First reading: 2 Sam. 11:26-12:13a; Ps. 51:1-13
Alternate: Ex. 16:2-4, 9-15; Ps. 78:23-29
Eph. 4:1-16 • John 6:24-35
The manna was a test. God called called his people out of slavery, clearing their path with signs and wonders. He heard their hungry cry, and promised to feed them miraculous food. He surely loved them, and wanted their devotion in return.
Would they gather the manna according to the direction of Moses? Would they take only what they needed, believing that more would come with the next day’s dew? Would they trust that he knew them best, and satisfy them completely? Not at first, of course. They detested the food’s sameness, hoarding it till it decayed. They even longed to be slaves again, eating from captor’s tables.
But with time they learned to live on God’s food and cherish it. Indeed, they would come to look back nostalgically on the one-bedroom apartment and burnt macaroni suppers; for “he gave them grain from heaven. So mortals ate the bread of angels; he provided for them food enough.” A strange bread — the gift of his love, reserved for his own, spread out with fatherly care.
“So they ate and were well filled, for he gave them what they craved,” that is, “he did not disappoint them of their lust,” in the old Prayer Book’s earthy rendering. Nothing but manna, and manna’s giver, could satisfy. The wilderness tests trained their desires, and opened their eyes to see the sacrament of God’s covenant faithfulness, his wisdom and grace.
What do we really crave? That’s Jesus’ question to the grumbling crowd gathered by the side of the lake. “You are looking for me, not because you saw signs, but because you ate your fill of the loaves.” They look to Jesus to satisfy their hunger, their desire for a spectacle.
But their eyes are blinded to the true purpose of his mission. He is the bread “for which we cannot labor.” To eat him we need the right kind of hunger and thirst, and faith to see him as the fulfillment of our longing. Here too is a test, and the same God working to train the desire of the world. “The very moment God sees us fully convinced of our nothingness,” writes Therese of Liseux, “he reaches out his hands” to fill us with bread “containing in itself all sweetness.”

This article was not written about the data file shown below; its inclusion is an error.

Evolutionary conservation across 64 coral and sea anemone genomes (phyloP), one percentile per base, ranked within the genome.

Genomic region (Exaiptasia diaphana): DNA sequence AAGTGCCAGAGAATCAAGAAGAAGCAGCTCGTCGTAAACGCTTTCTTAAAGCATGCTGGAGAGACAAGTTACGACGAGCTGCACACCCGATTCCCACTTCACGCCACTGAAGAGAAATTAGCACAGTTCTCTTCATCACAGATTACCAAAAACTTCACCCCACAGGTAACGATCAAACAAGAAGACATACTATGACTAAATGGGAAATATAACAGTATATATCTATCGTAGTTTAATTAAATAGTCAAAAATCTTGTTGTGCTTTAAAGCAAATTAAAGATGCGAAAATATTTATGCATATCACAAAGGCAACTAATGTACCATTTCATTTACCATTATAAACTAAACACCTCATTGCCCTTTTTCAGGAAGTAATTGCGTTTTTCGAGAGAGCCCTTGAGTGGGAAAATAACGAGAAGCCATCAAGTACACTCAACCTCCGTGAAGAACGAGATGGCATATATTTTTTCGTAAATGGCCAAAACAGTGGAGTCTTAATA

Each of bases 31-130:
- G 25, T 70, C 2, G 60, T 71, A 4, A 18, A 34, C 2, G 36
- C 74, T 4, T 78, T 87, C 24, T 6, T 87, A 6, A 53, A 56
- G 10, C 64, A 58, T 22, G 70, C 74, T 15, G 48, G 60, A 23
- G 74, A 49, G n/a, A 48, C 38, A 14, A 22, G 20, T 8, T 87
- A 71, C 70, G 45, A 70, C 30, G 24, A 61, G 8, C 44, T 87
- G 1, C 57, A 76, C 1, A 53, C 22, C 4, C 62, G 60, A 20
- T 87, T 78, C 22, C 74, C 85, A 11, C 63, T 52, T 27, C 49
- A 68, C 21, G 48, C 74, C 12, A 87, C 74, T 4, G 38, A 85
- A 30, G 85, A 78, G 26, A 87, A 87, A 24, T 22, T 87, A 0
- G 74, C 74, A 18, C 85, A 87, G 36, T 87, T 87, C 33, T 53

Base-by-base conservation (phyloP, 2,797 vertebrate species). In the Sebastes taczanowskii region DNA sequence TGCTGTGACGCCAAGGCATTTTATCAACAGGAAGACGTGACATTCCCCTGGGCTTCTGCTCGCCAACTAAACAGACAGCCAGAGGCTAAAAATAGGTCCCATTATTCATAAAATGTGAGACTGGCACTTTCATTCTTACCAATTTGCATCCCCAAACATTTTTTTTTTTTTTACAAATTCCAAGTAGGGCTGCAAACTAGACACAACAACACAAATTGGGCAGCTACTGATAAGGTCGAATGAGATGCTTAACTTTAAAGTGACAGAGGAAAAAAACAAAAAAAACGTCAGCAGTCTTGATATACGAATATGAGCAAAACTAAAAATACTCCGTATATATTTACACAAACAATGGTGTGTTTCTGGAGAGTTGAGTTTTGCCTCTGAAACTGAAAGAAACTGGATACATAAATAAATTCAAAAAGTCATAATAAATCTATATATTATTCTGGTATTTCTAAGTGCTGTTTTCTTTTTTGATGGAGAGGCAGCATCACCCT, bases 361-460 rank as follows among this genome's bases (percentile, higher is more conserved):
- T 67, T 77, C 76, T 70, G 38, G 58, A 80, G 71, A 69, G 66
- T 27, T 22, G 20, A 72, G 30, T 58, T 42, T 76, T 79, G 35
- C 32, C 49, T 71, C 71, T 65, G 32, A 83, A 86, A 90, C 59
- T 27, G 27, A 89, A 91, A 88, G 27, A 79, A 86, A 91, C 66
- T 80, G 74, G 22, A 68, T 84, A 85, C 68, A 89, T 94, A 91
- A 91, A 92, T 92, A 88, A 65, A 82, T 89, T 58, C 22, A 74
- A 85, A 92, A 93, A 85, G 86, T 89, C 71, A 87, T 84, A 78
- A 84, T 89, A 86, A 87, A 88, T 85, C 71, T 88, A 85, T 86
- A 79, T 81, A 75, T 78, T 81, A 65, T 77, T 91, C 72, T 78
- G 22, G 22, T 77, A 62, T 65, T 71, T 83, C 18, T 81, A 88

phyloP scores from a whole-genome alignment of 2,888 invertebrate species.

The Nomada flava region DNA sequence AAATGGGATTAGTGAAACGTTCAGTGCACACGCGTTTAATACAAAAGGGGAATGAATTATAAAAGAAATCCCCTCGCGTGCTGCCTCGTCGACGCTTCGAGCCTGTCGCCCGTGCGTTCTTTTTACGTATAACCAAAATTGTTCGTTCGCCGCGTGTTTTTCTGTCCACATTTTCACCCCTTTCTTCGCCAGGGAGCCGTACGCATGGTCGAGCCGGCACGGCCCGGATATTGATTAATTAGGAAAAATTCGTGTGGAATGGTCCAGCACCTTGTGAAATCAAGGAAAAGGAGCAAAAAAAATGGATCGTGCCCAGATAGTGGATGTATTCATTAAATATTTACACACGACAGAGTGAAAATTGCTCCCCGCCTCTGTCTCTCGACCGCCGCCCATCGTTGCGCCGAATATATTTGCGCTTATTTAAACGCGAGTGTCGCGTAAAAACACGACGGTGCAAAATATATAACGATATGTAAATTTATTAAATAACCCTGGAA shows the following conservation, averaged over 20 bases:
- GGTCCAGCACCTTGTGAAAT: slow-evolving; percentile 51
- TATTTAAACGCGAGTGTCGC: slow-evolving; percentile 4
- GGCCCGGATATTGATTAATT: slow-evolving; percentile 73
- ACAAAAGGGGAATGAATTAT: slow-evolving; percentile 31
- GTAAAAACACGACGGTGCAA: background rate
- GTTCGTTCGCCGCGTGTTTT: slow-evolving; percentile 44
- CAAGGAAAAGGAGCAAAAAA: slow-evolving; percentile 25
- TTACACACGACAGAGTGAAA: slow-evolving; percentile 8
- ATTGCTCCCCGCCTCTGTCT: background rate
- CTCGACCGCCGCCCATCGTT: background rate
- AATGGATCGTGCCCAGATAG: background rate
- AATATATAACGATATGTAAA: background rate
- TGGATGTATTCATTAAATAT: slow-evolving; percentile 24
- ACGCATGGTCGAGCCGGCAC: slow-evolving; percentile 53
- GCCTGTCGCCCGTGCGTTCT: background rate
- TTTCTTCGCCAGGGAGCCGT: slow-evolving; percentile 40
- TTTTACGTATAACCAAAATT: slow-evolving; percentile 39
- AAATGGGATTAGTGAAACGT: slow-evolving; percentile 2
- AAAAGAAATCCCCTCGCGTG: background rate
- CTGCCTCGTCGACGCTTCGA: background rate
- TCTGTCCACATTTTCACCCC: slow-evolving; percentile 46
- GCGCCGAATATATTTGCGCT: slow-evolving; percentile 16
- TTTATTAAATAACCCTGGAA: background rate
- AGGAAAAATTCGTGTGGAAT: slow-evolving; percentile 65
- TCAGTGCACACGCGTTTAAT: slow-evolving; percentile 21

Jesus himself is our angelic bread, “grain from heaven” sent to give life to the world. The same loving Father who filled the desert with manna has sent his Son, an even more precious, life-giving food. As we learn to long for him, we find all we will ever need.
In the poetic rendering of Edward Taylor:
The purest wheat in heaven,
His dear-dear son.
Grinds, and kneads up
this bread of life,
Which bread of life from heaven
down came and stands
Dished on thy table
up by angel’s hands…
Come eat thy fill
of this thy God’s white loaf
It’s food too fine for angels,
yet come, take
And eat thy fill.
It’s heaven’s sugar cake.
Look It Up
Read Sirach 24:19-29. How does Christ surpass even the law’s abundance?
Think About It
Should more frequent communion lead to better communion?